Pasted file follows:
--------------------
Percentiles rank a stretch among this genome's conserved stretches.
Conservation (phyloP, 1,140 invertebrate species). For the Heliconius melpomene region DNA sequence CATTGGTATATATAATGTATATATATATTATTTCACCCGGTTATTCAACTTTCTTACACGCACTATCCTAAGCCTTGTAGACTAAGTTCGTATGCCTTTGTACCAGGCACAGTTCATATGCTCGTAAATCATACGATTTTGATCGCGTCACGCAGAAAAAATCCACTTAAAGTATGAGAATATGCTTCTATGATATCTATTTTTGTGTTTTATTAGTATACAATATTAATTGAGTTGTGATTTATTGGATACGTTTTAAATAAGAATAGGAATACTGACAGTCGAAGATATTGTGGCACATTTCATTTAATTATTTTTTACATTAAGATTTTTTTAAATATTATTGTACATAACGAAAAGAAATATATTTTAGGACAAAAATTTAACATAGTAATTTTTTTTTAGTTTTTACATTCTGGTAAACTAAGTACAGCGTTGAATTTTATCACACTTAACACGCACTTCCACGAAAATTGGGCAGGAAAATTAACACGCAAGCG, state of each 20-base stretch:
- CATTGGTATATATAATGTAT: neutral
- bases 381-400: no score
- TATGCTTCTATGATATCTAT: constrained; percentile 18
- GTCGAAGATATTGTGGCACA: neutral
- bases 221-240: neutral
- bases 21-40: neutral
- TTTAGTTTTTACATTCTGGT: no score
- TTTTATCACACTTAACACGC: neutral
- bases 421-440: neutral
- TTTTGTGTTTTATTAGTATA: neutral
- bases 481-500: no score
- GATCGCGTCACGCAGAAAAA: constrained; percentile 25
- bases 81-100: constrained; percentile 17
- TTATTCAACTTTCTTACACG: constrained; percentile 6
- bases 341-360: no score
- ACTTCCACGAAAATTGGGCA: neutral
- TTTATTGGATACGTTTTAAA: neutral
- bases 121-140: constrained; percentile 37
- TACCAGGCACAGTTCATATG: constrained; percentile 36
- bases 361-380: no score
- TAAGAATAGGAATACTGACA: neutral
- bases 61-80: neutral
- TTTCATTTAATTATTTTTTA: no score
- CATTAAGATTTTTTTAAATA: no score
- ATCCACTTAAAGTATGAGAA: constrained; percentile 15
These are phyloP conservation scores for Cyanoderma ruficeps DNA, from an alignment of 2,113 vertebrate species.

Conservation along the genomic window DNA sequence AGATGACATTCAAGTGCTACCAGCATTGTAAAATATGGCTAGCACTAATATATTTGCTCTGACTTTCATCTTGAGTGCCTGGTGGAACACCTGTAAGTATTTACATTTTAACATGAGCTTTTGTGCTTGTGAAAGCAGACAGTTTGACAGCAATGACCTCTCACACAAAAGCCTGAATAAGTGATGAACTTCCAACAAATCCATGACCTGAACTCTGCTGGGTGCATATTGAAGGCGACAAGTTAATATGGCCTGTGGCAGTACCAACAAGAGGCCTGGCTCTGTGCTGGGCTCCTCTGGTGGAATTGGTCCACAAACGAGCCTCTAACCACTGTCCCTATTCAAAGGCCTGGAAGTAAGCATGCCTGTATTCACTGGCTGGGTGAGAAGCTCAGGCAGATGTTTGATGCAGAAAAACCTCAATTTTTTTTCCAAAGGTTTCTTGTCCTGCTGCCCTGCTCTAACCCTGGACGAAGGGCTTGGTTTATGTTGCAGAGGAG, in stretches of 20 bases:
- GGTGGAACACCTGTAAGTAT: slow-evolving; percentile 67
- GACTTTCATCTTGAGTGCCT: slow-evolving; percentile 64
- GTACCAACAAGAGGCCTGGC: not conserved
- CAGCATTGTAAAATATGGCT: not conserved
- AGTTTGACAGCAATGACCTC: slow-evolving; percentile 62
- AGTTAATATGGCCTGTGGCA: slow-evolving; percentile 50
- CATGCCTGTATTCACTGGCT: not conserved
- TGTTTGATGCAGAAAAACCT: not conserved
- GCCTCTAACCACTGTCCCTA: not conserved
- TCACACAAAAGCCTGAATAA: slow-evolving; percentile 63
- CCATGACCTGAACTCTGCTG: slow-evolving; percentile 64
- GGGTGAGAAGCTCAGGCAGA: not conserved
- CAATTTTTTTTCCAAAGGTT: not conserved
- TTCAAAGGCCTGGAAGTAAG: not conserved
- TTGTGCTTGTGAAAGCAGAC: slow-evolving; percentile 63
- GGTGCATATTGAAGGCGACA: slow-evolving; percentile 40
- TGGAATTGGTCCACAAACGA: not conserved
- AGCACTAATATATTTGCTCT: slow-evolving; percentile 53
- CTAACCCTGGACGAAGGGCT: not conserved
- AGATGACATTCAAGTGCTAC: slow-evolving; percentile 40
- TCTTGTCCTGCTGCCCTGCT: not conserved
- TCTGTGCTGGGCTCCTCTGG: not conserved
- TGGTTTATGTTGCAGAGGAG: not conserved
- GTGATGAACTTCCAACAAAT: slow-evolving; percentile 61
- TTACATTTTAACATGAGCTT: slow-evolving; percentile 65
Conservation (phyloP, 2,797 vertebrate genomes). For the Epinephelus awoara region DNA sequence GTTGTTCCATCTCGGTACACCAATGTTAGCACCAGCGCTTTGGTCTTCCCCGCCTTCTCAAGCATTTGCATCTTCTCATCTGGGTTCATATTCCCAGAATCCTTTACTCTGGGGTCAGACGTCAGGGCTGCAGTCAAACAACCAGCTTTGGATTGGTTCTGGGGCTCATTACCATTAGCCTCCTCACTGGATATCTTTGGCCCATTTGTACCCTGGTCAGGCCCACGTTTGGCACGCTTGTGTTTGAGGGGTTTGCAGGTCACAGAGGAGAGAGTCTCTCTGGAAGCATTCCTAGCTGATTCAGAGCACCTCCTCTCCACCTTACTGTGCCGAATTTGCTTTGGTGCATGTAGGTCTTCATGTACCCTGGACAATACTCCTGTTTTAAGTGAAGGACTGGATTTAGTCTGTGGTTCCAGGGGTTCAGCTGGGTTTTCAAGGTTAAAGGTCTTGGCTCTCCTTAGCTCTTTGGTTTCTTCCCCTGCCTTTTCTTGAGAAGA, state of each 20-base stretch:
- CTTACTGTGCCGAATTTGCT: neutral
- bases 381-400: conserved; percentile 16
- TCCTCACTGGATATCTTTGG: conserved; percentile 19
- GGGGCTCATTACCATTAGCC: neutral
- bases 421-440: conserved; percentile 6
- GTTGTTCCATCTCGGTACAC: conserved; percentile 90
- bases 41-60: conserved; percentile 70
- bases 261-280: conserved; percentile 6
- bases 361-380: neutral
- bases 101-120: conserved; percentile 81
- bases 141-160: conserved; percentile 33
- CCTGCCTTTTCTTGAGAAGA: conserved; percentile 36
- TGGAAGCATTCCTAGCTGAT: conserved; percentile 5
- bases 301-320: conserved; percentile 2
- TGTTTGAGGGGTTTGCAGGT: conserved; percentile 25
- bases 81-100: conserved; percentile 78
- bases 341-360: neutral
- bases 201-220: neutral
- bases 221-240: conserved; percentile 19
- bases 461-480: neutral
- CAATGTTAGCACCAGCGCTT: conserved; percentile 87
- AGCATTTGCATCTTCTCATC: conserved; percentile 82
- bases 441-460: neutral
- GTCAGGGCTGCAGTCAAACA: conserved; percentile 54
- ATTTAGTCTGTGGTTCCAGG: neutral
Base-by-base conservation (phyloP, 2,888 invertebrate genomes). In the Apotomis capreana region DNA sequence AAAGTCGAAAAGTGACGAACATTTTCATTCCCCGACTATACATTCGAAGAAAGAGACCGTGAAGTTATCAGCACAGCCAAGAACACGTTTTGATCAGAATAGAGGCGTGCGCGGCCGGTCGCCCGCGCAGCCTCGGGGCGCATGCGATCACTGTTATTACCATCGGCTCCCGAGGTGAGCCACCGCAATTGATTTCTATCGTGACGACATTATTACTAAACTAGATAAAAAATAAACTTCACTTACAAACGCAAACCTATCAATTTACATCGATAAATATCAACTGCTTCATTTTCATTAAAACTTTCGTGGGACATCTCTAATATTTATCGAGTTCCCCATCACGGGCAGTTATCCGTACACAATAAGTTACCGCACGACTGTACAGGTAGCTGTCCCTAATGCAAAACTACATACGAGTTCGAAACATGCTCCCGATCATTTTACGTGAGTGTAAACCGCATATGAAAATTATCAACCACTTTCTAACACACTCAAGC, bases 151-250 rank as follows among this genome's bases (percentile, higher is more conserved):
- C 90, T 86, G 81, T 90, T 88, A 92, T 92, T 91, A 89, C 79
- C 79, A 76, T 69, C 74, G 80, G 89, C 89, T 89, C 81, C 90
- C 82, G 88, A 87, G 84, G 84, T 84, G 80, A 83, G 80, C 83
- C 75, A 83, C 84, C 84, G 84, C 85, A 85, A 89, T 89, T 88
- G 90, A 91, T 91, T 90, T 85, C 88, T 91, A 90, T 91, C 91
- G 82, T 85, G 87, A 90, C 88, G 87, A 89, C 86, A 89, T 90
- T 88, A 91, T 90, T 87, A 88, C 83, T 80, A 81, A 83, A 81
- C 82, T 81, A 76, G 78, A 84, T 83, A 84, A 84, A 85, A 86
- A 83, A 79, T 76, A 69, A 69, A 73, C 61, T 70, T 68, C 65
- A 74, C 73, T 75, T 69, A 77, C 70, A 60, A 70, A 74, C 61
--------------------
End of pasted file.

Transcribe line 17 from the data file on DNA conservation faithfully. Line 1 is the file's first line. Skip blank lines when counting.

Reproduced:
- bases 341-360: no score